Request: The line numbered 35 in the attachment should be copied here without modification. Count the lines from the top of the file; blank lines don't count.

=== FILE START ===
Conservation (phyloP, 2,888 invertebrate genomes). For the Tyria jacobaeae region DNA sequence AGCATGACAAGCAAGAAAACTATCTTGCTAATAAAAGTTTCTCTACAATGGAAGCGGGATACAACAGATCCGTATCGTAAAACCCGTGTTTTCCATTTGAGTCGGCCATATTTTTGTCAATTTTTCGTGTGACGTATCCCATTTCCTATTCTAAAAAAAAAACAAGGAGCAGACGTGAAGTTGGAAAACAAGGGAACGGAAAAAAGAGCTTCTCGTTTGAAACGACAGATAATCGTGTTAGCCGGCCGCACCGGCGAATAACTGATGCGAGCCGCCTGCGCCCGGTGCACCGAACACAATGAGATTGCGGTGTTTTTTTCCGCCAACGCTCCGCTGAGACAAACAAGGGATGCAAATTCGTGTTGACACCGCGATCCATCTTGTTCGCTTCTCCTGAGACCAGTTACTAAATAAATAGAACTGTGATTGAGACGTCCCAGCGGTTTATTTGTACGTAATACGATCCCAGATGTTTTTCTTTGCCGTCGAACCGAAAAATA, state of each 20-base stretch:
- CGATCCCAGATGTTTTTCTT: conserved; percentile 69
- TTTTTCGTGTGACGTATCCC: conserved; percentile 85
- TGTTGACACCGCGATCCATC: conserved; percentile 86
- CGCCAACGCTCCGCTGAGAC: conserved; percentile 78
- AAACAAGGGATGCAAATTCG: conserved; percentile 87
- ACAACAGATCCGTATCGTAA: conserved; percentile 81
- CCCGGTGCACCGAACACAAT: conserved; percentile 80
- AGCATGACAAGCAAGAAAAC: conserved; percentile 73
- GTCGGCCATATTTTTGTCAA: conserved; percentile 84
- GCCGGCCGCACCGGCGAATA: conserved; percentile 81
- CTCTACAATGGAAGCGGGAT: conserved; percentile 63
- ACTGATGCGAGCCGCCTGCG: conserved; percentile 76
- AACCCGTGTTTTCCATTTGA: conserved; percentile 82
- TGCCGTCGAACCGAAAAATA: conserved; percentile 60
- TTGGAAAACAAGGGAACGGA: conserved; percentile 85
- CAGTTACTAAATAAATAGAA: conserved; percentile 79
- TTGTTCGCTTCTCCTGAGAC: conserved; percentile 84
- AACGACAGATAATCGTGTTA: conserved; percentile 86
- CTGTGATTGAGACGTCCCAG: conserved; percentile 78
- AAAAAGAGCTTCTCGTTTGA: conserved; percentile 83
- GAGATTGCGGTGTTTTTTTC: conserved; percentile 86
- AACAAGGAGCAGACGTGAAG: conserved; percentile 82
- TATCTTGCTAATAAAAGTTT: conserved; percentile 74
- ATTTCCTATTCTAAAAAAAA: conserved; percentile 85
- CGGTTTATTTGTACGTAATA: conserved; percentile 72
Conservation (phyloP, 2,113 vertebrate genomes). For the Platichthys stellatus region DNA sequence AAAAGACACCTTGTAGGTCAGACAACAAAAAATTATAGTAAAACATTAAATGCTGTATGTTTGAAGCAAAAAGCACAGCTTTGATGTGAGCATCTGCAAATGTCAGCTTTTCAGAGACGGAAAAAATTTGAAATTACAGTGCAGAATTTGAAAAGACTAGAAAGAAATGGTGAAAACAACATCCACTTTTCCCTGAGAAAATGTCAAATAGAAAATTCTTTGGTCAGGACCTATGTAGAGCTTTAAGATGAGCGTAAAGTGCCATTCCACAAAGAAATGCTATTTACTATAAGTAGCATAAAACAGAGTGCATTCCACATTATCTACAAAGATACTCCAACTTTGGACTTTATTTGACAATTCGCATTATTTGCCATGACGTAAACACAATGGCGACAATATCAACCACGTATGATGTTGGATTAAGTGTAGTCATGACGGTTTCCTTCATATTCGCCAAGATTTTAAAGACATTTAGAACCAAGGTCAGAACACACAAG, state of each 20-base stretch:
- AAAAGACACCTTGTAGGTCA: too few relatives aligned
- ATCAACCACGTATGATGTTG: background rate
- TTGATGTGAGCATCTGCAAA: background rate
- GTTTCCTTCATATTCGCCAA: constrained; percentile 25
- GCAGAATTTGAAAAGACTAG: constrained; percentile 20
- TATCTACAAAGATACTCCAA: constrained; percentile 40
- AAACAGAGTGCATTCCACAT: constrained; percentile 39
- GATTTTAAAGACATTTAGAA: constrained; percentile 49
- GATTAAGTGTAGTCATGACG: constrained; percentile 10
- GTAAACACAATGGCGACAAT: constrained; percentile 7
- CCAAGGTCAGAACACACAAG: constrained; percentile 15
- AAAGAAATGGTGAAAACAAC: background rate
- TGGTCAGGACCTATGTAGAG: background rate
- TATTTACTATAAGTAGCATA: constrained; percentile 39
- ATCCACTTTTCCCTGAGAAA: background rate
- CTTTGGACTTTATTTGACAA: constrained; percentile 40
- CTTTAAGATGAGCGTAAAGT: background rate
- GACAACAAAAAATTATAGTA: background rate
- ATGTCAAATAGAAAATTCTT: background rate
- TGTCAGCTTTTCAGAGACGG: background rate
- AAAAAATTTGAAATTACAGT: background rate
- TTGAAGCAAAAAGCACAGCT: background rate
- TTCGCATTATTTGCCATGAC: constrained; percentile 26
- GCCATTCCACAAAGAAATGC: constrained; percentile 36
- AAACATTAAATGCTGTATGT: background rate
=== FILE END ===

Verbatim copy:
- GATTTTAAAGACATTTAGAA: constrained; percentile 49